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Edmonton
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I forgot my medication today.

I'm on Effexor, which, unfortunately, has a short half-life, which means that some patients (like your favorite depressed RPG playing blogger) can experience SSRI discontinuation syndrome after missing a regular dose.

Now, without getting too technical...

My brain feels like it's doing loops in my head. If I turn my head too quickly - dizzy. If I change what I'm focusing on (ie, from my monitor to someone at the door to my office) - dizzy. Loops. Fun joy fun.

Or not.

If the medication wasn't working for me, I'd definitely be approaching my doctor about trying something different since I'm (more than) occasionally forgetful about my pills.
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Wed Jul 3, 2013 8:04 pm
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Environment

Savage Josh
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Edmonton
Alberta
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Rain, Rain, Go Away.

I HATE YOUR FACE.

Seriously though - its been REALLY terrible weather here lately. Sure, not nearly as bad as those to the south of me in Calgary, but...I'm complaining anyway.

Yesterday was a good day. It was also sunny as all heck.

Today so far has been pretty blech. Its raining and gross outside.

At least my office isn't 50,000 degrees today.
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Tue Jun 25, 2013 4:48 pm
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Brain, slow down.

Savage Josh
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Its almost midnight here. My brain is going a million miles a minute. I lay down and all I can think about is...stuff. Nothing in particular, but just this, then that, then this...

Its incredibly frustrating when you know you're tired, yet...you can't sleep.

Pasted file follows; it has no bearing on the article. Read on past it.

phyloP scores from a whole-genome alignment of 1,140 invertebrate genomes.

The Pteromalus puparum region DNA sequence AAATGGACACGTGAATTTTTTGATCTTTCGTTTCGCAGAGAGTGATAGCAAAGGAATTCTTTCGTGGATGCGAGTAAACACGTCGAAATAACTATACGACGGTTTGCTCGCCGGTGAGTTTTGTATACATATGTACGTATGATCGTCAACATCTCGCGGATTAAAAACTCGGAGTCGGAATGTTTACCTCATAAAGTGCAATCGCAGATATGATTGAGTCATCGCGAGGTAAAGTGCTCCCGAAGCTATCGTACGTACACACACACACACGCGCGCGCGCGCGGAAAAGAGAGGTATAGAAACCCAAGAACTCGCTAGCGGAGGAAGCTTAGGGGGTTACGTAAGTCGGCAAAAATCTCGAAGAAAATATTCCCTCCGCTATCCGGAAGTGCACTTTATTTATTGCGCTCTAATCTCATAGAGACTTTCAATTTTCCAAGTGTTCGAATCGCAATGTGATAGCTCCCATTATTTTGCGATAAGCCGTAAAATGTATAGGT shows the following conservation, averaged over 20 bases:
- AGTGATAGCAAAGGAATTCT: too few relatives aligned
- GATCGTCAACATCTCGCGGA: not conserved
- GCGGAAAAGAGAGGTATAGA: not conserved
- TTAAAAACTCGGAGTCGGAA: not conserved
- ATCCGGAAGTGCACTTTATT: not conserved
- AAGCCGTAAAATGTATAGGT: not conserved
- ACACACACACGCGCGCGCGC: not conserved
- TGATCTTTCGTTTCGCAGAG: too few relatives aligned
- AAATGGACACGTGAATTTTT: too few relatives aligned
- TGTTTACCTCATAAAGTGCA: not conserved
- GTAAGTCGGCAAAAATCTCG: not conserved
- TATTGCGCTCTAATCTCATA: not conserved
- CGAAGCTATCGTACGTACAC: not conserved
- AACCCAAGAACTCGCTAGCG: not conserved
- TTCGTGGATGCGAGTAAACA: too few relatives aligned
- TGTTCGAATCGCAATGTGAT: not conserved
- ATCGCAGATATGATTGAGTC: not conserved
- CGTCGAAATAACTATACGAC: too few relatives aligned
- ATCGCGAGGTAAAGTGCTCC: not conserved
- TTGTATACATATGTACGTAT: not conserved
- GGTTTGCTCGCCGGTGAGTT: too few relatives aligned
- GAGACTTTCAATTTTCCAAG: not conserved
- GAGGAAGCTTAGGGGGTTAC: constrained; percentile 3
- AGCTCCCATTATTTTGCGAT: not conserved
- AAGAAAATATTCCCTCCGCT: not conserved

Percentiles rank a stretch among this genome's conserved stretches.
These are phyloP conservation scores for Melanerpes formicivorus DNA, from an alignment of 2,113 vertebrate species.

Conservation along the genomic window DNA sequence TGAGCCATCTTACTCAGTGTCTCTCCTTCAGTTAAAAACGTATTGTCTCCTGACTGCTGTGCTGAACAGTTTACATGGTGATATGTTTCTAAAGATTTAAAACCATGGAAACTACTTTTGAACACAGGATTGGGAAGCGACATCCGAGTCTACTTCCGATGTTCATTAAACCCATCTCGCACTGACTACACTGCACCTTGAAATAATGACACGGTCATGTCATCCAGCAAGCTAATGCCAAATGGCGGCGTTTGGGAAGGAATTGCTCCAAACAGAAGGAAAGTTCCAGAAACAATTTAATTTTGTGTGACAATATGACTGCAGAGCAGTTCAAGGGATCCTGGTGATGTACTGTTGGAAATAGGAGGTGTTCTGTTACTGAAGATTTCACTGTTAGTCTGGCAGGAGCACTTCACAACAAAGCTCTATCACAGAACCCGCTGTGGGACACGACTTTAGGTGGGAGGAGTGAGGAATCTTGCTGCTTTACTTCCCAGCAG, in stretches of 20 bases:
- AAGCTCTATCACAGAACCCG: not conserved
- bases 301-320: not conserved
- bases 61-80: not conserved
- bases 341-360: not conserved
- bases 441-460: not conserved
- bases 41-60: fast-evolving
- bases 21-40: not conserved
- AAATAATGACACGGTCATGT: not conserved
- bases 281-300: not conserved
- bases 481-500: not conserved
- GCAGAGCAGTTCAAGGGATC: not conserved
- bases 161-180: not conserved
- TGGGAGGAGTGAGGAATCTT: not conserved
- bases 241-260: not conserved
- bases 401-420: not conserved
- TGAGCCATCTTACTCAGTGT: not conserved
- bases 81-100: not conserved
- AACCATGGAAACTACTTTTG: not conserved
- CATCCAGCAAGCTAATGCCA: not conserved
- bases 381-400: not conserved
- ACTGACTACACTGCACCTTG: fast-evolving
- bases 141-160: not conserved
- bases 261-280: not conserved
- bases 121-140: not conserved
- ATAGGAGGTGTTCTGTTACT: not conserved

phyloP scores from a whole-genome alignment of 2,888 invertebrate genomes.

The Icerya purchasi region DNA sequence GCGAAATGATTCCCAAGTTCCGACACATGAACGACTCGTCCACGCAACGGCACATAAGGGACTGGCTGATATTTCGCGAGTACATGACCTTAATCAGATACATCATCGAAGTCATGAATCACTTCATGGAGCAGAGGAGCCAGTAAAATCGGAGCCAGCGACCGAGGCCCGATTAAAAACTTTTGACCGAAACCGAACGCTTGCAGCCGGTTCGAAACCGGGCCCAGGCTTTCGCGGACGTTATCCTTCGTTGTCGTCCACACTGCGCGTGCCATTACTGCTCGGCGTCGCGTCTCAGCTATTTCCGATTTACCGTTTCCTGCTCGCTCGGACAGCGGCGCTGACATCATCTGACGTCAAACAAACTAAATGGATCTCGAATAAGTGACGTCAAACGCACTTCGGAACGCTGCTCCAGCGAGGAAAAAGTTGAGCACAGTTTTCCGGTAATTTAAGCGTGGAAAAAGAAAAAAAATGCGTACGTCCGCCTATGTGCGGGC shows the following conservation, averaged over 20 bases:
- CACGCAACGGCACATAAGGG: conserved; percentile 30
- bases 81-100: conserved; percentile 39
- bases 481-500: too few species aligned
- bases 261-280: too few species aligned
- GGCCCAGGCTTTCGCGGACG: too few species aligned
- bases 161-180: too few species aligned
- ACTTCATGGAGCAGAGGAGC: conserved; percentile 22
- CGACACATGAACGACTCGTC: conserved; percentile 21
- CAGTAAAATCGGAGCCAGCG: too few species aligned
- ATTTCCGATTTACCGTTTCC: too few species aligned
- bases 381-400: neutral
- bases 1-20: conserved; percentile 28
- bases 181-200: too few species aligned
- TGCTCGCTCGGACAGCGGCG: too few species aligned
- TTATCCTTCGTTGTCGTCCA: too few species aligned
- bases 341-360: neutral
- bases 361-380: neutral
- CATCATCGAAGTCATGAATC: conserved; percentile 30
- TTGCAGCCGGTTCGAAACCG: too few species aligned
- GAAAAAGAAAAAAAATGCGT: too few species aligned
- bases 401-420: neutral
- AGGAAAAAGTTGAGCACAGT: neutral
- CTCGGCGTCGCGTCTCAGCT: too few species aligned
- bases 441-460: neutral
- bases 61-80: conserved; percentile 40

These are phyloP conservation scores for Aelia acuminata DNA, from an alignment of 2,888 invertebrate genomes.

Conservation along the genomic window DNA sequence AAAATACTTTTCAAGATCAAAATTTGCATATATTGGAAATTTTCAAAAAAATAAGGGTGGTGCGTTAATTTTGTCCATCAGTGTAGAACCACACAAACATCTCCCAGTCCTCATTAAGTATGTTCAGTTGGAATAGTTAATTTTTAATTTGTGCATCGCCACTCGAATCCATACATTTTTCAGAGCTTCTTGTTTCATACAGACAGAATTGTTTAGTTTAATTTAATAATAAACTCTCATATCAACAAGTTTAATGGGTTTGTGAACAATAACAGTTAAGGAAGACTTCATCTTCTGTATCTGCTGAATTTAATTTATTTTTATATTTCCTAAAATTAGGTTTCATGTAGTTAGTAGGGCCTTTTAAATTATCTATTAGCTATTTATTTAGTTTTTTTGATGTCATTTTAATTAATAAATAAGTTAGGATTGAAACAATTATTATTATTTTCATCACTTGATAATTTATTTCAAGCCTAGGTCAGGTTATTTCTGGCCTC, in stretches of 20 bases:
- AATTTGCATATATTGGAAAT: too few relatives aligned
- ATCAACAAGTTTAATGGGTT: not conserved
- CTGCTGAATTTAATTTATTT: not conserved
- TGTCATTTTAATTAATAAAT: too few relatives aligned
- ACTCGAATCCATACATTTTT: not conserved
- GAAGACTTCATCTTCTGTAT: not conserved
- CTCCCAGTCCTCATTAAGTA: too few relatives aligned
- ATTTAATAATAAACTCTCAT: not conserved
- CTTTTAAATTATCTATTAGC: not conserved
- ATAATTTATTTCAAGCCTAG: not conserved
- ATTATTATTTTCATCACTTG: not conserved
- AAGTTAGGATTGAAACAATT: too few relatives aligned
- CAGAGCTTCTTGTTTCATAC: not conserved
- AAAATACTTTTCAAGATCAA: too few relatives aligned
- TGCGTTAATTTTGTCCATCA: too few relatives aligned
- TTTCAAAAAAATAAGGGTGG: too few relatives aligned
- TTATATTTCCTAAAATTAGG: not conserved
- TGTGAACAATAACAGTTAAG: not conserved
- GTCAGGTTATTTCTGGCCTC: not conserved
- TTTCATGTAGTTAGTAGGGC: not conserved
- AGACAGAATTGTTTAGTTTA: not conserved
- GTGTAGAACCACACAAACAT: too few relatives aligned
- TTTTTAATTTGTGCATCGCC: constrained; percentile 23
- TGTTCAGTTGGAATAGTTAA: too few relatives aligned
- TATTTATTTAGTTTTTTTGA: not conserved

Jerk brain.
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Tue Jun 25, 2013 6:53 am
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Rational thought need not apply

Savage Josh
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Today is slightly better than yesterday, though, yesterday ended on a much better note than it started off with.

However, I wasn't writing today to talk about how I'm feeling (in particular) today, but a much greater obstacle that I've struggled with is the lack of rationality to why I feel down.

Yesterday's post is proof that yes, I do have a positive impact in people's lives and I do matter to others. Hell, I have a steady job that pays well. I have a great set of kids (well, most of the time...but parenting is a completely other subject...) and a wonderful wife.

Yet, in my head, I do nothing of value. No amount of evidence can convince me otherwise. I mean, look at other people my age - One is running for mayor - and he's got a good chance of winning. Look at this person and all the neat things they do, etc, etc. I DON'T matter.

But those big things - would I ACTUALLY feel better about myself for doing them?

Not bloody likely - because those things sound terribly boring and awful. But what do I want to do? Hell, I don't know.

And maybe that's the thing that bothers me the most. I don't feel like I have a passion for much of anything. And the things I do have a passion for unfortunately, can't pay my mortgage.

But, coming back to the point (maybe). I know I'm lucky. I know I make a difference to many. But, unfortunately, depression doesn't care about reality. It creates its own reality that's...REALLY FUCKING STUPID.

Good days will come back, I know this. But in the meantime, getting through the day can be challenging when you're constantly warring with your own image of reality.
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Thu Jun 20, 2013 3:43 pm